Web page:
Nunavut’s territorial government has suggested cutting the annual polar bear hunting quota nearly in half — from 105 bears to 64 — because “under the current harvest conditions…there is a 100 percent chance of population decline.”
According to the Canadian Press, Environment Minister Daniel Shewchuk warned Nunavut’s Wildlife Management Review Board, which makes decisions on hunting quotas, that the international community is watching, and that limiting the hunt is necessary to avoid damaging economic sanctions.
Limiting the hunt is a contentious issue. On the one hand, local hunters insist that computer models, which suggest the Baffin Bay polar bear population has been reduced to 1,500, are wrong. They point to models that inaccurately reported the decline of the bowhead whale as evidence that such models are not to be trusted.
I am more inclined to trust the computer models, however, than the hunters apparently do, and I’m inclined to trust those who use them.
I am inclined to trust the International Union for the Conservation of Nature, which predicts a 30% decline in population for the polar bear within three generations (about 45 years).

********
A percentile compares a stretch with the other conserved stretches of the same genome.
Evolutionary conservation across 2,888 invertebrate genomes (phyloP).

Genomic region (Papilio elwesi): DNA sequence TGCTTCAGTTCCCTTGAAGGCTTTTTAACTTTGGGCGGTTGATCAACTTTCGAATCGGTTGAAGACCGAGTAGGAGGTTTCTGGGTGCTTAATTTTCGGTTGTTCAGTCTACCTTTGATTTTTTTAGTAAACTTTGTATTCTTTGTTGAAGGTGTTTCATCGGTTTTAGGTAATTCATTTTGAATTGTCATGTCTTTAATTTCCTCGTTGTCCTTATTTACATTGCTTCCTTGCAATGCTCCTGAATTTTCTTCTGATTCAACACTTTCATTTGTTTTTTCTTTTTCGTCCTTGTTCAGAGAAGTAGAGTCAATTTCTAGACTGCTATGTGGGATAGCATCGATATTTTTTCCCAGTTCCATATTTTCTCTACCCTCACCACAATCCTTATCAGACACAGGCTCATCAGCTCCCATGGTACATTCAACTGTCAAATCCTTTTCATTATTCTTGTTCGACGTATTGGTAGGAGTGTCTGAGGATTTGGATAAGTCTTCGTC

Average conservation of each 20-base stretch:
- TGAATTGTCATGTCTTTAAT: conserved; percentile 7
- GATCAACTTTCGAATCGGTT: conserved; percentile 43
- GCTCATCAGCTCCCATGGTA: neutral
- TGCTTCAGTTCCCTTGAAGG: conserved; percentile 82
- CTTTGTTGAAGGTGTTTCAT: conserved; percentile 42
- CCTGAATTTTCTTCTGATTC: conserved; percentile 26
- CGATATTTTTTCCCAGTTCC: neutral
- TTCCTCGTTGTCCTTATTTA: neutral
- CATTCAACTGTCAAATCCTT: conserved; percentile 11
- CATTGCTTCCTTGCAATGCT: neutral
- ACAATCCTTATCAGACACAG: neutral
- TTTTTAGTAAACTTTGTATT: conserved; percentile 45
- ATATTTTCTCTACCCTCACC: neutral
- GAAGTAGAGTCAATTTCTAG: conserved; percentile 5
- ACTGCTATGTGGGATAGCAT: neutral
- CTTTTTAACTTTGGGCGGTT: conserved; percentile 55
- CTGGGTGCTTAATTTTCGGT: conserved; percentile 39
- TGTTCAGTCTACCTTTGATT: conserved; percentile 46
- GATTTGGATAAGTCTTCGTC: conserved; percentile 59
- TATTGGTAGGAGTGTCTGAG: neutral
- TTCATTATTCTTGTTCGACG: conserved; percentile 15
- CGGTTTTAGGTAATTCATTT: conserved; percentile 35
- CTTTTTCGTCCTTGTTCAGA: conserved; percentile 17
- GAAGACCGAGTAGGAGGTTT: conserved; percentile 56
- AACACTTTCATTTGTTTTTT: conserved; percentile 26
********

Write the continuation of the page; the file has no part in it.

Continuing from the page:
And I trust the Center for Biological Diversity, who forecast that, if current warming trends continue to wipe out the polar bear’s traditional, sea ice hunting grounds, two-thirds of all polar bears could be extinct by 2050.
And I trust the US Geological Survey, who estimate as many as two thirds of the 20-25,000 polar bears that roam the Arctic could disappear by the middle of this century.
In 2009, the IUCN Polar Bear Specialist Group (PBSG) cited climate change as the greatest challenge to the conservation of polar bears. While much work remains to address the climate change threat, reducing hunting quotas on an increasingly vulnerable species would be a welcome development.